Thurmond’s Tangled Web

Biography Examines Relationship Between Thurmond, Daughter

Posted May 23, 2005 at 3:01pm

“Complicated is the key word in the title,” author Jack Bass said of “Strom: The Complicated Personal and Political Life of Strom Thurmond,” a new biography on the late Senator that comes out today. The biography, which Bass co-wrote with Marilyn Thompson, sheds new light on the life of the Senate’s longest-serving and oldest Member, including details on the relationship he had with his unacknowledged black daughter, Essie Mae Williams.

Throughout the book, the lives of the Senator, who died in 2003, and his daughter are intertwined. “We basically knew the story of his life,” Thompson said in an interview, “and when we started, we had the skeletal framework of her life. … It was enjoyable, journalistically, to put some meat and bones on the skeleton.”

Williams’ life is fleshed out through her somewhat stilted interactions with her father. In letters between the two, their relationship is never mentioned: She refers to him by his various titles, and he calls her by name. Gifts from Thurmond to his daughter to pay for her education and other necessities are referred to as “loans,” though there is no evidence that any attempt was made to pay them back.

Her impact on the South Carolinian’s life is a debatable one, and even the authors are not entirely in agreement. “In my view,” Thompson said, “their relationship never changed or shaped his public position on race; as he became more moderate on racial issues, I don’t think it was because he had a black daughter, it was because he saw the changing political reality.” Bass, on the other hand, believes that Thurmond’s and Williams’ relationship “did make it easier for him when he turned the corner.”

They agree, however, that Thurmond’s impact on the country is an understudied one. Bass pointed out three key years in which Thurmond helped shape the American political landscape.

In 1948, Thurmond broke from the Democratic Party and ran independently under the banner of maintaining segregation, carrying four Southern states and 39 Electoral College votes. “The Dixiecrat campaign was incredibly important, as it broke the

South loose from the old one-party Democratic mentality,” Bass explained. “Psychologically, it really broke it loose, which accelerated the growth of the GOP.”

Another important moment in the political life of Thurmond was his switch to the Republican Party in 1964. “Certainly it was important in South Carolina,” Bass said, “but in the South as a whole as well.” Thurmond played another key role in the political growth of the GOP in the South in 1968 when he helped swing the region to Richard Nixon in the presidential primary. “I’m convinced Nixon couldn’t have gotten the nomination without Thurmond, particularly if [future President Ronald] Reagan got in.”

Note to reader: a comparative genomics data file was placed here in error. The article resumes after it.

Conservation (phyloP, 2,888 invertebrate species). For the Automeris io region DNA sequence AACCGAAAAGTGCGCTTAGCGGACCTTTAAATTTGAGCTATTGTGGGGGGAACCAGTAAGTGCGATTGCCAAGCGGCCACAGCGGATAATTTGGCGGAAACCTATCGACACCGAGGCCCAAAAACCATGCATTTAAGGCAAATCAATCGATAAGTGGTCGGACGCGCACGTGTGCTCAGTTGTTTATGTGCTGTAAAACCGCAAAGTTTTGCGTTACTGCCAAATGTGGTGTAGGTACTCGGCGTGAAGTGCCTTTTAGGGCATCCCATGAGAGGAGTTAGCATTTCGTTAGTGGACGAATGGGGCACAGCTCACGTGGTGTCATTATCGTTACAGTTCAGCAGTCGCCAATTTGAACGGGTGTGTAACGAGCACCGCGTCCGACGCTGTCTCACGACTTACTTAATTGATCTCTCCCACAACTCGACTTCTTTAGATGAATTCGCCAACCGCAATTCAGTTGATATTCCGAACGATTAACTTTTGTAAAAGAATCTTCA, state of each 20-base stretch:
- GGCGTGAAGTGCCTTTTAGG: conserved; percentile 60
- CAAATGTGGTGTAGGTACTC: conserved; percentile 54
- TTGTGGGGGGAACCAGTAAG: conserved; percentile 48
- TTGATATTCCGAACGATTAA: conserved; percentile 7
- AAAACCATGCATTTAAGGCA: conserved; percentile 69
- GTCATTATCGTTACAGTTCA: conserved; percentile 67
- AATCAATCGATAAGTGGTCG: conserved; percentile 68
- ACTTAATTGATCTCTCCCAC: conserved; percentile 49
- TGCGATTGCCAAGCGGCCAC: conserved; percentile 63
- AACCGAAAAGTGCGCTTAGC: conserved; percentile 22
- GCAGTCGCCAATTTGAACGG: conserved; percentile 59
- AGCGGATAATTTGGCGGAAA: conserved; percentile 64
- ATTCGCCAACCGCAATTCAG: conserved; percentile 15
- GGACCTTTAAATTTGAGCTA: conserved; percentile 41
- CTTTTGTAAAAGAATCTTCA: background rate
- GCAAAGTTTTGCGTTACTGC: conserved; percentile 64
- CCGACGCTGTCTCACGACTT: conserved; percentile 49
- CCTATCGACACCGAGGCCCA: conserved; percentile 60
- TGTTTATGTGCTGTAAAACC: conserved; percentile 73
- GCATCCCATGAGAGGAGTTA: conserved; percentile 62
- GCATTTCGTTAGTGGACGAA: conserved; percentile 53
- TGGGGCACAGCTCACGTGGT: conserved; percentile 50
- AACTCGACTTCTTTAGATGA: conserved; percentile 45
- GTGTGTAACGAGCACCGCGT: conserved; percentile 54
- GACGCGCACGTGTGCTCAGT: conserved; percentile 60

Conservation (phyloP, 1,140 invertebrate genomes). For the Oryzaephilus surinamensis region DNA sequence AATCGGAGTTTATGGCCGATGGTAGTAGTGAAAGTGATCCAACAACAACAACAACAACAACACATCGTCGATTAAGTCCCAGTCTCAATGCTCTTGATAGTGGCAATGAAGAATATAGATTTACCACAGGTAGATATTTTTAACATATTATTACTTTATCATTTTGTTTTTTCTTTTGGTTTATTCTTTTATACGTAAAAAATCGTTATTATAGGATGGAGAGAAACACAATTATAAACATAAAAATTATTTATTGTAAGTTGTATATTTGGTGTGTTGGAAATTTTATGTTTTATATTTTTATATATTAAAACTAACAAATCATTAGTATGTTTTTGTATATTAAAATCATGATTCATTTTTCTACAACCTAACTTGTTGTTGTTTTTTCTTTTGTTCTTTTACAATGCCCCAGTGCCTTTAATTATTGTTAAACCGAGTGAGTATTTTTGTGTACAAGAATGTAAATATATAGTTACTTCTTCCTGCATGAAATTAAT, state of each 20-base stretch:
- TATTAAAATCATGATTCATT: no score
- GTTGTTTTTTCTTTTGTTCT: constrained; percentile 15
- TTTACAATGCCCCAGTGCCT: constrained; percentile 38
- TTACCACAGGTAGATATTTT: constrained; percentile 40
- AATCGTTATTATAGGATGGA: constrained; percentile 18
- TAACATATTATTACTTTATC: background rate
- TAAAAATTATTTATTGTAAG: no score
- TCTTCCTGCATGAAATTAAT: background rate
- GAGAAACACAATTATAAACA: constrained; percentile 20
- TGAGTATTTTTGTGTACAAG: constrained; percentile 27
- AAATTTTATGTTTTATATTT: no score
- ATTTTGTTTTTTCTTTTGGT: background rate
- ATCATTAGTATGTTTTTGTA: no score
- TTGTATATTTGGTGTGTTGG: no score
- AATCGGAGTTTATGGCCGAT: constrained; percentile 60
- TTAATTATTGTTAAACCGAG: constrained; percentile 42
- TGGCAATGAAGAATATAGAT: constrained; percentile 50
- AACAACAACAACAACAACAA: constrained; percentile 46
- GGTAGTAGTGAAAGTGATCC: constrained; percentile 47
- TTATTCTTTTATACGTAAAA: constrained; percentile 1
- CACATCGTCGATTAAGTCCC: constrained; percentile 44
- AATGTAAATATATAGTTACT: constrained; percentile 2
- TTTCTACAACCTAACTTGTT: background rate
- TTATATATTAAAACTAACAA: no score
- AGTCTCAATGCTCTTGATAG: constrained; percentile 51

That same year, Thurmond played an integral role in blocking the elevation of Supreme Court Justice Abe Fortas from associate to chief justice. “That ended up changing the direction of the Supreme Court. Instead of [Democratic President Lyndon] Johnson filling seats, you had four of Nixon’s handpicked nominees, including [now-Chief Justice William] Rehnquist.

“When your legacy includes changing the direction of the Supreme Court for a generation, I’d say that’s pretty important,” Bass said.

The most controversial aspect of Thurmond’s politics is undoubtedly his manipulation of race as a votegetting tool. As “Strom” shows, early in his career, Thurmond best fit the mold of a progressive Southern Democrat. He took a hard turn later on as he realized there were more votes in racebaiting, culminating with the Dixiecrat campaign in 1948.

“The most interesting and revealing material about his political life goes back to the decision to jump into the 1948 race and getting national kudos for that,” Thompson noted. “One memo … hyped the political visibility that would come from being a states’ rights candidate. That’s why he jumped in.”

Thurmond’s stand for “states’ rights,” the codeword of the day for segregation, had little to do with racial animosity and everything to do with politics. “Certainly, everything Strom did was political,” said Bass, adding that “his political antenna was so keen that he processed the implications of any move like the Dixiecrat campaign.”

The Senator’s eventual moderation on racial issues corresponded to the moderating political landscape. “Blacks now voted, and in larger numbers” as the years went by, Bass said. “White attitudes changed as well.”

However, Thompson said writing Thurmond’s behavior off to political expediency lets him off the hook too lightly. “I have a hard time forgiving him for that,” she said of his long-held segregationist stance. “It set the country back, and really stood in the way of black Americans, including his own daughter. I’ve taken kind of a hard line on this.”